So You Think You Can Rap? These Students Did, and They Won Scholarships

Students who participated in a rap competition won up to $1,000 in scholarships.

Devin Oommen, Staff Writer

As discussions of free speech dominate popular culture, College of DuPage students were provided an opportunity to express themselves freely through hip-hop performances with a $1,000 scholarship prize on the line for the top performer.

During the week of April 19, the college hosted a Hip-Hop Summit. The summit featured four events with the second event allowing students to participate in a hip-hop competition on April 20. David Swope, manager of the Center for Student Diversity Equity and Inclusion (DEI) said the competition aligned with the objectives of DEI to engage students and allow expression of their voice.

Students attend the Hip-Hop Summit’s rap competition (Provided by Alter Ego Productions)

“That’s what hip hop has. It has the culture of expression of a voice that was not allowed in other platforms,” said Swope. “It allows students or people to be able to say this is where we are, this is how we feel. These are our thoughts, and we’re going to put it out there in the form where you can get it and understand it.”

The competition offered prizes to the top 3 performers in the form of $1,000, $500 and $250 scholarship awards.

Swope said some students who attended the event were encouraged to perform after seeing their peer’s performances. According to Swope, his department’s objective is to engage more students in campus activities with a focus on inclusion, and seeing students who did not attend with the intention of performing choosing to become more involved aligns with that objective.

“It builds a certain degree of confidence and identity awareness,” said Swope. “‘Who am I?’ and ‘How do I share that?’”

First place winner Abdul Khan said rapping has been a hobby of his for at least two years, but this was his first time performing. Khan, who goes by the stage name Ph4nt0m_616, said the message he wanted to convey included the impacts of society on individuals and struggles with internal and external expectations of identity.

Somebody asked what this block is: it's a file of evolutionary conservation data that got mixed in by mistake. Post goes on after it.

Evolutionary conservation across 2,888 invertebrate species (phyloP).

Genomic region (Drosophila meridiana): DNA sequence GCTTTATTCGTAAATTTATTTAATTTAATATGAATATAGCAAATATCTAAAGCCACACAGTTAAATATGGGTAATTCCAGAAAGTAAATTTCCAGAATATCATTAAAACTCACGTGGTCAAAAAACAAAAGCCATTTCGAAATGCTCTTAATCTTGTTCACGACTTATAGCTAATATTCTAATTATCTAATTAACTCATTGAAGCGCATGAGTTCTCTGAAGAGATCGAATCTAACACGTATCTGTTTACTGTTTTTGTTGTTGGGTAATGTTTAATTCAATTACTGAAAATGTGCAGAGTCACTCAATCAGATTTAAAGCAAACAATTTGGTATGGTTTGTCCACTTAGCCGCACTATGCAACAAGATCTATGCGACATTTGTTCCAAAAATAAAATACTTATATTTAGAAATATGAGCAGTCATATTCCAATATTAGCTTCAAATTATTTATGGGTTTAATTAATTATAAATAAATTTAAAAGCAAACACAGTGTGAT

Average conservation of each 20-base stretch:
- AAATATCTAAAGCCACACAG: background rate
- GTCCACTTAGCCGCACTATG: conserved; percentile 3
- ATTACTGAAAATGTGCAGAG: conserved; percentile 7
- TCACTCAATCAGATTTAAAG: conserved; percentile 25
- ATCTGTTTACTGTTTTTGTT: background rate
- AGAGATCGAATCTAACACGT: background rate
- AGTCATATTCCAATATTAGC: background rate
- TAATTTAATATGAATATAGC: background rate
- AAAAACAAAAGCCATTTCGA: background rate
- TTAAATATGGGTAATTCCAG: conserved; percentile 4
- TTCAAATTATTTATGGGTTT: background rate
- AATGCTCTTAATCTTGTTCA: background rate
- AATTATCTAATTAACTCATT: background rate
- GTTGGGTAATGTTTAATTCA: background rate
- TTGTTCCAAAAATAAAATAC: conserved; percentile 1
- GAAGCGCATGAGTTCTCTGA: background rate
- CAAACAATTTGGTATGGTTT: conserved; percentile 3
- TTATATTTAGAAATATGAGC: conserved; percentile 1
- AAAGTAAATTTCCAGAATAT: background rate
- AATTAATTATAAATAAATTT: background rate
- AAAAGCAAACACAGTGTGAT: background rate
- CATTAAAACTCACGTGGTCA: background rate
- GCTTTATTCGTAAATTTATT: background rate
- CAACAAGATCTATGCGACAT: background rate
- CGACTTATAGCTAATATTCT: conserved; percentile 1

“Be a person that’s diverse, that’s not limited to only one thing,” said Khan. “That person can be many things. You can’t judge a person just by how that person looks or his job title.”

Khan said he hopes to earn an associate’s degree at COD and study molecular and cellular neuroscience and eventually become a neurosurgeon.

DJ Vestus at the rap competition. (Provided by Alter Ego Productions)

Second place winner, Ayrton Seri, also said it was his first time performing.

“I wanted to push myself out of my comfort zone. It feels good having done that. It was nerve-wracking at first,” said Seri.

Seri is an architecture student who raps, sings and makes beats in his free time. Seri’s stage name is 3abundio. He rapped about the pandemic, and how it felt for him to recall the lockdown.

Swope said the first rap competition was hosted in 2019, but the plans to continue hosting the event annually were interrupted by the COVID-19 pandemic and lockdown. He encouraged students interested in these events to be attentive to emails they get in their student accounts. Swope hopes to continue the competition and the Hip-Hop Summit annually.

The Hip-Hop Summit events were hosted in collaboration with Counseling, Advising and Transfer Services, Student Life, Student Diversity Equity and Inclusion, Alter Ego Productions, and the Black Student Alliance.